Mammals with reduced amounts of fur are often called "naked", as in The Naked Ape, naked mole rat, and naked dogs. An animal with commercially valuable fur is known within the fur industry as a furbearer. (See fur clothing).
The acquisition and use of fur is controversial. Animal welfare advocates object to the trapping and killing of wildlife, and the confinement and killing of animals on fur farms. More than 40 million animals are killed worldwide each year for their fur, 30 million of them on fur farms.
Nature of fur
Fur usually consists of two main layers:
- Ground hair or underfur — the bottom layer consisting of wool hairs which tend to be shorter, flattened, curly, and denser than the top layer.
- Guard hair — the top layer consisting of longer straight shafts of hair that stick out through the underfur. This is usually the visible layer for most mammals and contains most of the pigmentation.
Use in clothing
In clothing, fur is basically leather with the hair retained for its insulating properties. Such has long served as a source of clothing for humans, especially in colder climates. Modern cultures continue to wear natural fiber fur and fur trim and for many, such natural fibers are preferred alternatives to synthetic clothing from petrochemicals.
Animal furs used in garments and trim may be dyed bright colors or to mimic exotic animal patterns, or shorn down to imitate the feel of a soft velvet fabric. The term "a fur" is often used to refer to a fur coat, wrap, or shawl.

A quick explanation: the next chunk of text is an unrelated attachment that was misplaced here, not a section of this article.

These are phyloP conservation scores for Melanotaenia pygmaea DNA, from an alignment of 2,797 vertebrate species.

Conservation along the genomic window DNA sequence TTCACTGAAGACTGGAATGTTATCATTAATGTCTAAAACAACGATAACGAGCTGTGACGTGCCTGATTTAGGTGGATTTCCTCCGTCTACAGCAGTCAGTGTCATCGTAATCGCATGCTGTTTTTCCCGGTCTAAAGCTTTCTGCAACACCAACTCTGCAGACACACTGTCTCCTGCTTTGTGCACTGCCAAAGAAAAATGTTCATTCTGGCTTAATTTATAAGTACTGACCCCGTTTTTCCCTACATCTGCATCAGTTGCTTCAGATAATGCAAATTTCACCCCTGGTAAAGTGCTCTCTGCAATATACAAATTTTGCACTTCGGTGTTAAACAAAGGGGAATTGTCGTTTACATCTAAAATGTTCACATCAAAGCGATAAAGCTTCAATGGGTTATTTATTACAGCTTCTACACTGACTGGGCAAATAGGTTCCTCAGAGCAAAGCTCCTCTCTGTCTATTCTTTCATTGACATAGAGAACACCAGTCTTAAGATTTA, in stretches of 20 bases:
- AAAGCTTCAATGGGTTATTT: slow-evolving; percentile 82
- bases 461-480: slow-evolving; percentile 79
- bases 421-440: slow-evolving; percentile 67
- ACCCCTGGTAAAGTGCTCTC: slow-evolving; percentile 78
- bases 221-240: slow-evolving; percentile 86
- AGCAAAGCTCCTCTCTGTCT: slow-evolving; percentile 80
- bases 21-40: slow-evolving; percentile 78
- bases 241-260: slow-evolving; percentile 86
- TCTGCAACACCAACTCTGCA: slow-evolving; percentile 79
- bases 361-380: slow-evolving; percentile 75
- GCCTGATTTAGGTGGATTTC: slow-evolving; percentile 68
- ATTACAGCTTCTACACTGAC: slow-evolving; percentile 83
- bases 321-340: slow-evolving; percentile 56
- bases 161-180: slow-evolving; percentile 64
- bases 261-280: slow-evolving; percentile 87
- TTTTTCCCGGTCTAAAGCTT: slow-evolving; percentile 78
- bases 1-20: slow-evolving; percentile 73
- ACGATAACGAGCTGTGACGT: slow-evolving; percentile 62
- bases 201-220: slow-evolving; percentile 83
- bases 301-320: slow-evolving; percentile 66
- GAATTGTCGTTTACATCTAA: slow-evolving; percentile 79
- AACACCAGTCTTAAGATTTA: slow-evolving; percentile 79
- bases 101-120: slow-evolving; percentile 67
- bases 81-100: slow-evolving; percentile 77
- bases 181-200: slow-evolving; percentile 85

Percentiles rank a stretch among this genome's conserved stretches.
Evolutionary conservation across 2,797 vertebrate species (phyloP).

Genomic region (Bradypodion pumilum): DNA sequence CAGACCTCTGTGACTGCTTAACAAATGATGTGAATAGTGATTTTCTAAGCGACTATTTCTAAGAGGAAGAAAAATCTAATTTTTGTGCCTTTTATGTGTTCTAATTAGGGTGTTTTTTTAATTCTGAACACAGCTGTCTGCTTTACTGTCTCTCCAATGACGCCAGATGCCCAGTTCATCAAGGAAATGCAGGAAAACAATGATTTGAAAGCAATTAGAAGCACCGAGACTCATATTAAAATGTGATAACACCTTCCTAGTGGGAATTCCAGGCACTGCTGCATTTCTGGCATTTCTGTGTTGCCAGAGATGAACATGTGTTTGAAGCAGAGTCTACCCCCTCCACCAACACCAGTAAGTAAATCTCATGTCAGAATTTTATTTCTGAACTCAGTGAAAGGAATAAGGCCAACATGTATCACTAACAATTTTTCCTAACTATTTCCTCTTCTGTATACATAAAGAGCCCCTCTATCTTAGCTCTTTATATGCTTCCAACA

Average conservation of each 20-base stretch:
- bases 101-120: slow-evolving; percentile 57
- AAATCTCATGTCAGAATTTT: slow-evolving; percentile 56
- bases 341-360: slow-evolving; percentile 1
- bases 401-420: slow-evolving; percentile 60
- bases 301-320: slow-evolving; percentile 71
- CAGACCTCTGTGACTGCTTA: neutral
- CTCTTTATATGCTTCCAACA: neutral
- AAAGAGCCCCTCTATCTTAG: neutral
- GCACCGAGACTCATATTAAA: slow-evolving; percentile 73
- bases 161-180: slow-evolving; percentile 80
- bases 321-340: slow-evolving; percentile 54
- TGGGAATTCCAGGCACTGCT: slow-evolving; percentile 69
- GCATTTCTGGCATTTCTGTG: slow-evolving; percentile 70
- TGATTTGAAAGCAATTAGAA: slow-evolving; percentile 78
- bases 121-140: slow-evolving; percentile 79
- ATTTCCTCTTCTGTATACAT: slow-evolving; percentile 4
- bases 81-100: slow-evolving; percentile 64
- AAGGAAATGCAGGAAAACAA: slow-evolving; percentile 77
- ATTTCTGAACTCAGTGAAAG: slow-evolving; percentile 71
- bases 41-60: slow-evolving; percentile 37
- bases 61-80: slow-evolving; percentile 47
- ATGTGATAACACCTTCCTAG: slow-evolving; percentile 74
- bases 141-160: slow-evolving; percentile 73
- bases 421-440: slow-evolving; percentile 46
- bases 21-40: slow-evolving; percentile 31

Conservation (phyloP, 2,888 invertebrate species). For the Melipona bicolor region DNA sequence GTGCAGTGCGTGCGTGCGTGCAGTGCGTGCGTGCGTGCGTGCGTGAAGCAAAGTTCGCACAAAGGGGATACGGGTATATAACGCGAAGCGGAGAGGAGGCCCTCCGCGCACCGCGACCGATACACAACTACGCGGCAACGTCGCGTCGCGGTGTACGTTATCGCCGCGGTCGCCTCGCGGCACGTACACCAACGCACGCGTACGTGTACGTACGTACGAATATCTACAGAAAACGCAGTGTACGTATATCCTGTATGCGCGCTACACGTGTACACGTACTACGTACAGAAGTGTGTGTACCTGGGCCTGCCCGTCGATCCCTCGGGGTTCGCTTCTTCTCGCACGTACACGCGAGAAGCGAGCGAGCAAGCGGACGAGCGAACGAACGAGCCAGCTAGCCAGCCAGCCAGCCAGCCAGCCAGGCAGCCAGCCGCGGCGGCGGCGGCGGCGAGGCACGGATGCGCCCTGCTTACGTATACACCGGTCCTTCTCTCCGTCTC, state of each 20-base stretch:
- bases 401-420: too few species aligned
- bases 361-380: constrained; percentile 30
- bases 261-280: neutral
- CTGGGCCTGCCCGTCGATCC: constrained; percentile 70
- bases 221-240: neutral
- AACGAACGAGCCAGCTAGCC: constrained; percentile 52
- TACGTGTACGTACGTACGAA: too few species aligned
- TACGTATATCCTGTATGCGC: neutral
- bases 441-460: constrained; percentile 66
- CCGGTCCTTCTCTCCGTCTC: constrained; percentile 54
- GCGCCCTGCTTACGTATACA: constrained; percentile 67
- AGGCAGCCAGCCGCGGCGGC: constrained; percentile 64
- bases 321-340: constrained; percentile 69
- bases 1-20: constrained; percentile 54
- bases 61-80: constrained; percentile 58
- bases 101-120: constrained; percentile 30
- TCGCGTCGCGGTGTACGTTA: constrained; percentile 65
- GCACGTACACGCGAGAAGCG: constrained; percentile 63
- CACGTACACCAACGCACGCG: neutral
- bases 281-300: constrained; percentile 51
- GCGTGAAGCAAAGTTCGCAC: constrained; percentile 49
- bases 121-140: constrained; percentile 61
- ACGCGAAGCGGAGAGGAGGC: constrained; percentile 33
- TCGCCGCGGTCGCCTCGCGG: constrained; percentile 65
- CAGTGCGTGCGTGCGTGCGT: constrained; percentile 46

Common animal sources for fur clothing and fur trimmed accessories include fox, rabbit, mink, beavers, ermine, otters, sable, seals, cats, dogs, coyotes, and chinchilla. The import and sale of seal products was banned in the US in 1972 over conservation concerns about Canadian seals. While there is no market in the US for products produced by incorporating utilization into feral animal control programs, the import, export and sales of domesticated cat and dog fur was banned in the U.S. under the Dog and Cat Protection Act of 2000.
The manufacturing of fur clothing involves obtaining animal pelts where the hair is left on the animal's processed skin. In contrast, leather made from involves removing the hair from the hide or pelt and using only the leather. The use of wool involves shearing the animal's hair from the living animal, so that the wool can be regrown but sheepskin shearling is a fur made by retaining the fleece to the leather and shearing it. Shearling is used for boots, jackets and coats and is probably the most common fur worn.
Fur is also used to make felt. A common felt is made from beaver hair and is used in high-end cowboy hats.
Fake fur or "faux fur" designates any synthetic material that mimics the appearance and feel of real fur, without the use of animal products. It is not renewable or biodegradable, and there are mounting concerns about its ecological footprint. Plastic Bags on Our Backs
Animal welfare advocates object to the trapping and killing of wildlife, and the confinement and killing of animals on fur farms. More than 40 million animals are killed worldwide each year for their fur.
The soft, warm texture of fur appeals to many people; for some, the attraction becomes a fur fetishism, a fetishistic attraction to people wearing fur, or in certain cases, to the fur garments themselves.